A town for chocoholics
KEYSTONE – Ned Archibald keeps an entire village in Keystone running. Archibald makes his usual rounds, oiling the train engines in the village and clearing the track of residue – a job he does four to five times a day. As he maintains the railroad, he often lets onlookers touch the train cars and cabooses so they can sense their weight.He never dreamed someone might actually try to bite into his train, but a couple of years ago, a 4-year-old boy couldn’t resist. But who could blame him, for Archibald’s village is made entirely of chocolate, and now his caboose has teethmarks in it.Archibald, Keystone’s executive pastry chef, fashioned his miniature “Chocolateville” out of the finest semisweet, milk and white chocolate from Switzerland, Belgium and Germany. He has used more than 2,000 pounds of chocolate throughout the last nine years he has been building and adding to his masterpiece. He estimates Keystone has spent more than $11,000 on the chocolate alone to create his village.He uses the finest chocolate not only for bragging rights, but also because cheaper chocolates have tropical oils and additives that cause them to bloom, or turn white with age, sooner. Since Archibald stores his chocolate village in a wooden shelter in the conference center year after year, he needs chocolate that will be as easy to maintain as possible.As it is, Archibald spends about five to seven days cleaning the chocolate each year before he displays it. He uses a blow torch to remove blooming and gain the original sheen.A mouthwatering village
The town boasts a 280-pound semisweet chocolate mountain covered in powdery sugar snow, gondolas, trains carrying English toffee brickle and a Hershey syrup waterfall.More than 800 trees, made of white chocolate and green food coloring, decorate the brown mountains, and 13 white bighorn sheep hide in the forest.The mountains nestle a village of 25 buildings, including ornate churches, each weighing 5 to 8 pounds. Most people’s eyes are initially drawn to the two moving gondolas, which are the only structures hollowed out because solid chocolate gondolas are too heavy for the line, Archibald said.Two trains zip through tunnels and trusses on a multi-leveled table (covered in white chocolate to represent snow). One simulates the train that brings supplies to the town, and the other represents a train carrying mining supplies. Each detail is hand carved.”People are fascinated with solid chocolate,” he said. “The downside is it looks so realistic and it’s so detail oriented, it looks like I just dipped train cars in chocolate.”Though not apparent on first glance, a waterfall flows down a chocolate mountain. Three gallons of thinned Hershey’s syrup ripple down the waterfall, inspired by “Willy Wonka and the Chocolate Factory.””I probably watch Willy Wonka in a whole different way than most people do,” Archibald said. “He’s my hero.”Two 120-pound nutcrackers on each side of the village pay tribute to skiing pioneers Max and Edna Dercum.
Too much chocolateArchibald adds to his village every year, but this year, he ran out of room to expand its size. So he borrowed inspiration from one of his favorite childhood games – finding hidden pictures in “Highlights” magazine.He hid five items throughout the village that normally wouldn’t belong in a mountain scene. They range in size from 4-6 inches. The easiest to find is a red food-colored lobster. The hardest to find is a green alligator. Other items include a blue musical note, the ace of spades and a wrench – which a visitor picked up, thinking it was a real wrench left by the maintenance crew. He lists each item on an information sheet located at the display.Though some Keystone employees say his village is crowding out seating for guests, Archibald says they still have some furniture to sit on, so he hopes to garner more room for next year’s 10th anniversary of Chocolateville.”I have big ideas for next year, but I’m not disclosing them,” Archibald said. “But I need more space, or I may have to come down from the ceiling. I think it will be pretty spectacular. I want to make a big splash.”An obsession with chocolateArchibald has a passion for chocolate beyond that of any chocoholic. He has built replicas of BMWs, the Statue of Liberty, mansions – including South Fork Ranch of “Dallas” fame – and an 8-foot tall working clock tower out of chocolate.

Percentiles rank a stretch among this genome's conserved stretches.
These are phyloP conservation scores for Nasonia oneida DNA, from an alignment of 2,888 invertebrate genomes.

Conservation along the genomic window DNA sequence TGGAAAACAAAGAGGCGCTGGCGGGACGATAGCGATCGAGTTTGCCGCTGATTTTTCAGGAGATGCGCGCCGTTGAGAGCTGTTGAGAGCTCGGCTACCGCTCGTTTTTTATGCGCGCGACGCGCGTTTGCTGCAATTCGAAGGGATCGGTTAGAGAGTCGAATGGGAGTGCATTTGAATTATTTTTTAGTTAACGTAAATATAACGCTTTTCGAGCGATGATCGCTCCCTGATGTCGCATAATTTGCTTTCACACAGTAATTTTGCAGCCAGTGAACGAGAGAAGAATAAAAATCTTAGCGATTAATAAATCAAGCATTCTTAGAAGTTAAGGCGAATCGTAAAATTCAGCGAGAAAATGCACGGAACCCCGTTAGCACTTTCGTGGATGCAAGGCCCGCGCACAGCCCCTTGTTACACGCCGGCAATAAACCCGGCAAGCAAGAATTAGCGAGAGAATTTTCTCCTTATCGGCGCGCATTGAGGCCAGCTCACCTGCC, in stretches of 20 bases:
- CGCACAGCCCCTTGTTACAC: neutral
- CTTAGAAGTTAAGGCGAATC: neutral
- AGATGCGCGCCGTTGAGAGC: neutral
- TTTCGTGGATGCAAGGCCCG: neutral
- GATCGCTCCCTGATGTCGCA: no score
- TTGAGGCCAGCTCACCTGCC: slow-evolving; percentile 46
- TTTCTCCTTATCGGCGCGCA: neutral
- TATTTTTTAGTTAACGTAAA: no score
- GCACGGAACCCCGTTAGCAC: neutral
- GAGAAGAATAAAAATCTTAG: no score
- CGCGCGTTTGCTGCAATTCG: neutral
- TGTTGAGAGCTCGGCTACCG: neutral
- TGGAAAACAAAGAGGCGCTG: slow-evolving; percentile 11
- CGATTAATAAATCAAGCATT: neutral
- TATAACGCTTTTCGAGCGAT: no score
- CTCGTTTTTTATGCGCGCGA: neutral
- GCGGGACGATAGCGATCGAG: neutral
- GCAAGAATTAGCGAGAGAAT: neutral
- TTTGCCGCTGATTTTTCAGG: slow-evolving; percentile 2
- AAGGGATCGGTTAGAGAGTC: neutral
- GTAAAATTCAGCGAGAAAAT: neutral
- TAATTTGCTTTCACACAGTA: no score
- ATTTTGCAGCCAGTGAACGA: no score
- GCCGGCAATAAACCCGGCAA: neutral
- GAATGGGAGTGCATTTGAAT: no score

He created the clock for the 2003 countdown, and since then the chocolate has bloomed, creating a ragged, antique look. Though contrary to a pasty chefs nature, he didn’t fix up the chocolate to look mouthwateringly perfect, because Keystone employees thought the clock looked better – and more authentic – with its aged appearance.”I think about chocolate more than I probably should,” he said. “I look at something and wonder how I’d make it out of chocolate. If I go to church, I’m looking at the stainglass windows and thinking about how to do that out of sugar. I think it’s just something in my blood. My family owned four bakeries and two restaurants in Massachusetts. Every year, I look at the rest of the lobby thinking, ‘How much of the lobby space can I take over here?'”But similar to Summit County, the town is nearly built out. Still, Archibald resolves to continue to build with chocolate.”Americans have a love affair with chocolate and a fascination with trains that spans every generation, and I try to tap into that,” he said. “I took two American-type icons (trains and chocolate) and put them together, and people are just fascinated by them. Gingerbread houses have been done to death. I never had anyone get so excited about gingerbread. With chocolate, people want to eat it.”Archibald displays Chocolateville through Jan. 2 in the lobby of Keystone Lodge.Kimberly Nicoletti can be reached at (970) 668-3998, ext. 245, or at firstname.lastname@example.org.
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